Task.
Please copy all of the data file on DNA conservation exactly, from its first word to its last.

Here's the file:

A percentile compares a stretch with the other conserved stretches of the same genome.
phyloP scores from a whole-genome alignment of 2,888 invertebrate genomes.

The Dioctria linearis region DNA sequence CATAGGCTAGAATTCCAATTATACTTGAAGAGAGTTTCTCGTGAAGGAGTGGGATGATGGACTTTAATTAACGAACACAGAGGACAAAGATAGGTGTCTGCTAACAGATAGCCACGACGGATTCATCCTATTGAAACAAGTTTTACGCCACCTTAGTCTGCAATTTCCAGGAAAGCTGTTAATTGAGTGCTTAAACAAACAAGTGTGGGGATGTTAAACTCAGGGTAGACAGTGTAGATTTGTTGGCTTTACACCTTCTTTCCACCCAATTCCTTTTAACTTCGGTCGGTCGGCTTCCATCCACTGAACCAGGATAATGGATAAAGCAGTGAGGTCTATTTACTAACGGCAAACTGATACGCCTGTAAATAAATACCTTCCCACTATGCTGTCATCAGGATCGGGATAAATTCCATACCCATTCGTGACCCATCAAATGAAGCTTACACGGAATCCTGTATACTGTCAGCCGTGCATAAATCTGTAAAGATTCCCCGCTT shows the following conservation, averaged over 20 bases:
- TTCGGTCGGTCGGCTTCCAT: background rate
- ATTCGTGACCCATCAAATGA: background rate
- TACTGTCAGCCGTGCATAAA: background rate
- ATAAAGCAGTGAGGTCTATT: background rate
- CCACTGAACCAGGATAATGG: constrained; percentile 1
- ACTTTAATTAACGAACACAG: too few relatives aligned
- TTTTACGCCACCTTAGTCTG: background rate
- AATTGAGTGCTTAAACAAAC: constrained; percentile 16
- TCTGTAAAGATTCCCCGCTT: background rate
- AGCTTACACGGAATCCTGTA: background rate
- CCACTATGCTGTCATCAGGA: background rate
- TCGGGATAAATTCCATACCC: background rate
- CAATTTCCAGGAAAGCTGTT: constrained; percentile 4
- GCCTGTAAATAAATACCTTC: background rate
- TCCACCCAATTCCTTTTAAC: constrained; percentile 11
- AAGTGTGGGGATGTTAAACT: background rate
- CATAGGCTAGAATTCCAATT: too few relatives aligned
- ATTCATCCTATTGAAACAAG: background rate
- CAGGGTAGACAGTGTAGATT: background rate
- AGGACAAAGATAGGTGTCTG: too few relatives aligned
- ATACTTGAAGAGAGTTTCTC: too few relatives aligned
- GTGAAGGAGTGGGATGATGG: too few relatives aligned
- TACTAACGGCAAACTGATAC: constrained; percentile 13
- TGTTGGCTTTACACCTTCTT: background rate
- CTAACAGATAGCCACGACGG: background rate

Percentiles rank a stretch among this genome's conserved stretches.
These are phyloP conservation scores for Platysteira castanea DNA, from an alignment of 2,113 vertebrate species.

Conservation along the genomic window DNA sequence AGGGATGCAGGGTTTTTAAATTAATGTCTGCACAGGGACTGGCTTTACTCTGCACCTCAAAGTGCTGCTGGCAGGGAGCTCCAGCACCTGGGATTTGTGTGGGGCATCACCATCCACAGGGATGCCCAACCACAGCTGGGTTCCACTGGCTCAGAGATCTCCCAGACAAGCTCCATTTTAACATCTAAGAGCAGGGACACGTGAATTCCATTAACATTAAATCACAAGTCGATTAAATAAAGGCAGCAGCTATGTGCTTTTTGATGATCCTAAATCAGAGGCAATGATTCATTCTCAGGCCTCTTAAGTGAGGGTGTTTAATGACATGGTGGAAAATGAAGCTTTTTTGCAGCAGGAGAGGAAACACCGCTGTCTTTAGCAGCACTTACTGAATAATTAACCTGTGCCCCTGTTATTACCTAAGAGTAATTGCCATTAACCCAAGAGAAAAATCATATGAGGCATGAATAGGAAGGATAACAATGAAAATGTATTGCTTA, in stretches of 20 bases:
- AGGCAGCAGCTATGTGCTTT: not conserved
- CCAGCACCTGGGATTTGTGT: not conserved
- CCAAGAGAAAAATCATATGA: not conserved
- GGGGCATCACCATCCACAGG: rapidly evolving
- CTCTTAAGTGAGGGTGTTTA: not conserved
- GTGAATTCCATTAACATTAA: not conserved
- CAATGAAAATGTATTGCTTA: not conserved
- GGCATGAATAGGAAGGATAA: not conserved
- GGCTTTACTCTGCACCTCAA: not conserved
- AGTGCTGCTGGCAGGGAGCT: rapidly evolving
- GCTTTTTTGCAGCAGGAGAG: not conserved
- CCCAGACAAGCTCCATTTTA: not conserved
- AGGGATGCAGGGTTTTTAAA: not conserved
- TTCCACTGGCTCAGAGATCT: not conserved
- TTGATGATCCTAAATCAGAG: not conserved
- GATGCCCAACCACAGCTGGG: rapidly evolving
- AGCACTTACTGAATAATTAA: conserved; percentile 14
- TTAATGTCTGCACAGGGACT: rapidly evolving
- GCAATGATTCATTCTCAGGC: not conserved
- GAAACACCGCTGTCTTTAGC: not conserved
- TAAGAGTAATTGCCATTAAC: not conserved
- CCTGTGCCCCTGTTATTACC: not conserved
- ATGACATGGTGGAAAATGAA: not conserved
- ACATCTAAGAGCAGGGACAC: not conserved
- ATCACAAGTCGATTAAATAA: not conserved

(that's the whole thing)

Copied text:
A percentile compares a stretch with the other conserved stretches of the same genome.
phyloP scores from a whole-genome alignment of 2,888 invertebrate genomes.

The Dioctria linearis region DNA sequence CATAGGCTAGAATTCCAATTATACTTGAAGAGAGTTTCTCGTGAAGGAGTGGGATGATGGACTTTAATTAACGAACACAGAGGACAAAGATAGGTGTCTGCTAACAGATAGCCACGACGGATTCATCCTATTGAAACAAGTTTTACGCCACCTTAGTCTGCAATTTCCAGGAAAGCTGTTAATTGAGTGCTTAAACAAACAAGTGTGGGGATGTTAAACTCAGGGTAGACAGTGTAGATTTGTTGGCTTTACACCTTCTTTCCACCCAATTCCTTTTAACTTCGGTCGGTCGGCTTCCATCCACTGAACCAGGATAATGGATAAAGCAGTGAGGTCTATTTACTAACGGCAAACTGATACGCCTGTAAATAAATACCTTCCCACTATGCTGTCATCAGGATCGGGATAAATTCCATACCCATTCGTGACCCATCAAATGAAGCTTACACGGAATCCTGTATACTGTCAGCCGTGCATAAATCTGTAAAGATTCCCCGCTT shows the following conservation, averaged over 20 bases:
- TTCGGTCGGTCGGCTTCCAT: background rate
- ATTCGTGACCCATCAAATGA: background rate
- TACTGTCAGCCGTGCATAAA: background rate
- ATAAAGCAGTGAGGTCTATT: background rate
- CCACTGAACCAGGATAATGG: constrained; percentile 1
- ACTTTAATTAACGAACACAG: too few relatives aligned
- TTTTACGCCACCTTAGTCTG: background rate
- AATTGAGTGCTTAAACAAAC: constrained; percentile 16
- TCTGTAAAGATTCCCCGCTT: background rate
- AGCTTACACGGAATCCTGTA: background rate
- CCACTATGCTGTCATCAGGA: background rate
- TCGGGATAAATTCCATACCC: background rate
- CAATTTCCAGGAAAGCTGTT: constrained; percentile 4
- GCCTGTAAATAAATACCTTC: background rate
- TCCACCCAATTCCTTTTAAC: constrained; percentile 11
- AAGTGTGGGGATGTTAAACT: background rate
- CATAGGCTAGAATTCCAATT: too few relatives aligned
- ATTCATCCTATTGAAACAAG: background rate
- CAGGGTAGACAGTGTAGATT: background rate
- AGGACAAAGATAGGTGTCTG: too few relatives aligned
- ATACTTGAAGAGAGTTTCTC: too few relatives aligned
- GTGAAGGAGTGGGATGATGG: too few relatives aligned
- TACTAACGGCAAACTGATAC: constrained; percentile 13
- TGTTGGCTTTACACCTTCTT: background rate
- CTAACAGATAGCCACGACGG: background rate

Percentiles rank a stretch among this genome's conserved stretches.
These are phyloP conservation scores for Platysteira castanea DNA, from an alignment of 2,113 vertebrate species.

Conservation along the genomic window DNA sequence AGGGATGCAGGGTTTTTAAATTAATGTCTGCACAGGGACTGGCTTTACTCTGCACCTCAAAGTGCTGCTGGCAGGGAGCTCCAGCACCTGGGATTTGTGTGGGGCATCACCATCCACAGGGATGCCCAACCACAGCTGGGTTCCACTGGCTCAGAGATCTCCCAGACAAGCTCCATTTTAACATCTAAGAGCAGGGACACGTGAATTCCATTAACATTAAATCACAAGTCGATTAAATAAAGGCAGCAGCTATGTGCTTTTTGATGATCCTAAATCAGAGGCAATGATTCATTCTCAGGCCTCTTAAGTGAGGGTGTTTAATGACATGGTGGAAAATGAAGCTTTTTTGCAGCAGGAGAGGAAACACCGCTGTCTTTAGCAGCACTTACTGAATAATTAACCTGTGCCCCTGTTATTACCTAAGAGTAATTGCCATTAACCCAAGAGAAAAATCATATGAGGCATGAATAGGAAGGATAACAATGAAAATGTATTGCTTA, in stretches of 20 bases:
- AGGCAGCAGCTATGTGCTTT: not conserved
- CCAGCACCTGGGATTTGTGT: not conserved
- CCAAGAGAAAAATCATATGA: not conserved
- GGGGCATCACCATCCACAGG: rapidly evolving
- CTCTTAAGTGAGGGTGTTTA: not conserved
- GTGAATTCCATTAACATTAA: not conserved
- CAATGAAAATGTATTGCTTA: not conserved
- GGCATGAATAGGAAGGATAA: not conserved
- GGCTTTACTCTGCACCTCAA: not conserved
- AGTGCTGCTGGCAGGGAGCT: rapidly evolving
- GCTTTTTTGCAGCAGGAGAG: not conserved
- CCCAGACAAGCTCCATTTTA: not conserved
- AGGGATGCAGGGTTTTTAAA: not conserved
- TTCCACTGGCTCAGAGATCT: not conserved
- TTGATGATCCTAAATCAGAG: not conserved
- GATGCCCAACCACAGCTGGG: rapidly evolving
- AGCACTTACTGAATAATTAA: conserved; percentile 14
- TTAATGTCTGCACAGGGACT: rapidly evolving
- GCAATGATTCATTCTCAGGC: not conserved
- GAAACACCGCTGTCTTTAGC: not conserved
- TAAGAGTAATTGCCATTAAC: not conserved
- CCTGTGCCCCTGTTATTACC: not conserved
- ATGACATGGTGGAAAATGAA: not conserved
- ACATCTAAGAGCAGGGACAC: not conserved
- ATCACAAGTCGATTAAATAA: not conserved